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A Cautionary Tale: When a (Prospective) Client Doesn’t Fit From the Beginning

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Sometimes we encounter a person who is so suspicious, so distrusting that you almost begin to feel sorry for them. I recently had such an experience with someone I will call “Ms X.” She found me on the Web  and called to schedule an appointment. During the first meeting her behavior gave me a few moments of pause, but I figured that I could get along with just about anyone. Even when a person’s behavior is less than amiable, as long as I understand why they are acting in a particular manner, I can have compassion and understanding. 

Even though she began to exhibit signs of a person with trust issues we signed the financial planning agreement, I gave her a copy and said goodbye. The agreed-upon fee was a minimum of $1,500 and a maximum of $2,500. I was leaving for vacation in a few days and when I returned we had a three-day window before she was to leave to go out of town. It was during these three days that we agreed to meet to gather the necessary information to prepare her financial plan. We also agreed that I would prepare the plan while she was out of town and present it to her when she returned. We met as scheduled. While she was gone, the markets became very turbulent. My obligation was to meet with her when she returned and provide recommendations. I had assumed no responsibility over her investment portfolio. 

She sent me an email the following Friday to inform me that she was back in town. I replied and said I would call her the following Monday or Tuesday to schedule our appointment. I called but could not reach her and so I left a message. She called the following day and that’s where the trouble became evident. 

In an apparently irrational manner, she became angry and assumed that since I didn’t call her while she was out of town to advise her to sell some stocks and reduce her risk, that I didn’t care. I was stunned! I assured her that not only did I care, but I was doing exactly what she had agreed upon. After I said that I was not a mind reader and couldn’t possibly know she expected me to do this, she realized that she hadn’t asked me to call her if the stock market went bad. She realized that our agreement did not place me in charge of her investment portfolio. Our agreement was to prepare a plan and provide recommendations. Maybe we were back on track, I thought. I began to have serious reservations about working with this person, but reiterated that she hired me to do a job and that was exactly what I intended to do. She agreed and we set the appointment to present the plan to her. The appointment was for the following Friday.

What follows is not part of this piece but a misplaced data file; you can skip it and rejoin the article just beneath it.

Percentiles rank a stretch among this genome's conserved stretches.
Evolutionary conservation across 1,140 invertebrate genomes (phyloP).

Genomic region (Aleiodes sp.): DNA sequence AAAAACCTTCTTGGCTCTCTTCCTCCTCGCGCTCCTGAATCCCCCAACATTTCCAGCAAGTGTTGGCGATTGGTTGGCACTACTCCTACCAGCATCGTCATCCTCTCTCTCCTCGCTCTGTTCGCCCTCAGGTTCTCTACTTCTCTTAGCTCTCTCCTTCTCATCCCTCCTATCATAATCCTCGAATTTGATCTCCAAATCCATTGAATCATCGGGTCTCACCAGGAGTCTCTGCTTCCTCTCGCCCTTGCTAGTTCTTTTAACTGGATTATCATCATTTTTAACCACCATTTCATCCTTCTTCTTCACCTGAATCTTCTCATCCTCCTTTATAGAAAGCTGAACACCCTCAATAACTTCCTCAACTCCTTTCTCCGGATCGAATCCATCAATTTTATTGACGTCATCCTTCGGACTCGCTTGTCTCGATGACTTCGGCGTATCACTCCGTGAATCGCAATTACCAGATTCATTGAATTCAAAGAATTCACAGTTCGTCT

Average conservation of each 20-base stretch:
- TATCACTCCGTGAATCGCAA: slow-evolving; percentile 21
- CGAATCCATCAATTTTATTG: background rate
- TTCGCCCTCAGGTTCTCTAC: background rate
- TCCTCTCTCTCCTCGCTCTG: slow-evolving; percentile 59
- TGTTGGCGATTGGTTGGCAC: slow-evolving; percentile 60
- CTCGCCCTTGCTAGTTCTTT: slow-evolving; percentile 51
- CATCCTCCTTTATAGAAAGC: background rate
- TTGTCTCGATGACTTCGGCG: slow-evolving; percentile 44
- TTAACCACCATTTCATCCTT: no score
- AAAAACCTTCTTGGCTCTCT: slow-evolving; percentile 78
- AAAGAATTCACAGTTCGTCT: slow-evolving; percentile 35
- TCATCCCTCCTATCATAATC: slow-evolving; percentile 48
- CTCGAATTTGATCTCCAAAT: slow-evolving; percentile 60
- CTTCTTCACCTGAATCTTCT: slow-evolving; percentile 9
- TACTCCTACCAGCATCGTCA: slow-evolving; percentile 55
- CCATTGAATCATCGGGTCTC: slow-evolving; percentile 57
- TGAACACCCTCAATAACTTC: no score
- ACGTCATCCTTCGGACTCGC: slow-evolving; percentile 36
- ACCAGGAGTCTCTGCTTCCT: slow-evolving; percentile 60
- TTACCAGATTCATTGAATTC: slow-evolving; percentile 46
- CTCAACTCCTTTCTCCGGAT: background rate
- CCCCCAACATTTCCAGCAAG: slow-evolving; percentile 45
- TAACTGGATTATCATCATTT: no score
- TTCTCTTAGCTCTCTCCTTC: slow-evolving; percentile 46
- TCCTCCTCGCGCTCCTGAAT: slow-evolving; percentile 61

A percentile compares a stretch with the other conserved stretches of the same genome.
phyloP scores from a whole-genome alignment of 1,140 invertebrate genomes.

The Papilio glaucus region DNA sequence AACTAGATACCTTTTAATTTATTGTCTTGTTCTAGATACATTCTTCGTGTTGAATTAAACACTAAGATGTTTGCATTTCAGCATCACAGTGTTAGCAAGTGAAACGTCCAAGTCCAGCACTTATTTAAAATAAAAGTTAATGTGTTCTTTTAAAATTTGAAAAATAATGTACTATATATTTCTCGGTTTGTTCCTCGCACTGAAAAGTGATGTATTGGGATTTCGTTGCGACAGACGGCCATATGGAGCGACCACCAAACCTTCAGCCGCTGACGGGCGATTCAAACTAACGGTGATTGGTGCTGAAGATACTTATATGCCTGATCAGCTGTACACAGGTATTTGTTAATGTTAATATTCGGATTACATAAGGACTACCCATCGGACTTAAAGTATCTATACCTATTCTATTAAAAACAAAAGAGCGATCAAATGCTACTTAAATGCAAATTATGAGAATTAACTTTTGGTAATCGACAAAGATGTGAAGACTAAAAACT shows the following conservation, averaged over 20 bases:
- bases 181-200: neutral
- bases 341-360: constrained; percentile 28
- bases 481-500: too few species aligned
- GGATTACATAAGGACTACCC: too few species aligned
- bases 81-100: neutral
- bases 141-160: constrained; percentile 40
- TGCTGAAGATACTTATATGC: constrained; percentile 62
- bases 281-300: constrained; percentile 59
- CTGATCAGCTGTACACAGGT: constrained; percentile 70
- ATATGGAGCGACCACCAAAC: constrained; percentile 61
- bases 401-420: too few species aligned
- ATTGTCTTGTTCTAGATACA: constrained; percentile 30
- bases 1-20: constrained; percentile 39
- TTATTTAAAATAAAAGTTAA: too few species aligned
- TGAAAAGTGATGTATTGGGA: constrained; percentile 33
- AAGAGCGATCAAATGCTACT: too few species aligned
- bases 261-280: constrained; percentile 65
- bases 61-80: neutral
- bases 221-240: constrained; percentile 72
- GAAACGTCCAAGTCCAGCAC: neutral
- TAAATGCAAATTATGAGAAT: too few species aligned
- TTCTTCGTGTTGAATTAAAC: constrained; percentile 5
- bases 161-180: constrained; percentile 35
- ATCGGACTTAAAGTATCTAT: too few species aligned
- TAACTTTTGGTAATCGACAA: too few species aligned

The meeting began cordially enough. She said she wanted to know the details, something I am very comfortable providing. In fact, to assure her that I was doing my best, I created one of my most through analyses ever. Multiple scenarios, specific recommendations, I held nothing back. Toward the end she began to act strangely….again. It got to the point where I finally said, “Ms X,” I don’t think we’re going to be working together.” I had made my mind up at that very moment to sever the relationship and send her on her way. 

I can safely say that I have never encountered anyone like her. I’m not a trained psychologist, but I am confident in saying that she has some sort of psychological malady. And that’s my final answer…(I don’t need to use one of my lifelines either!). 

Have a great week and thanks for reading!


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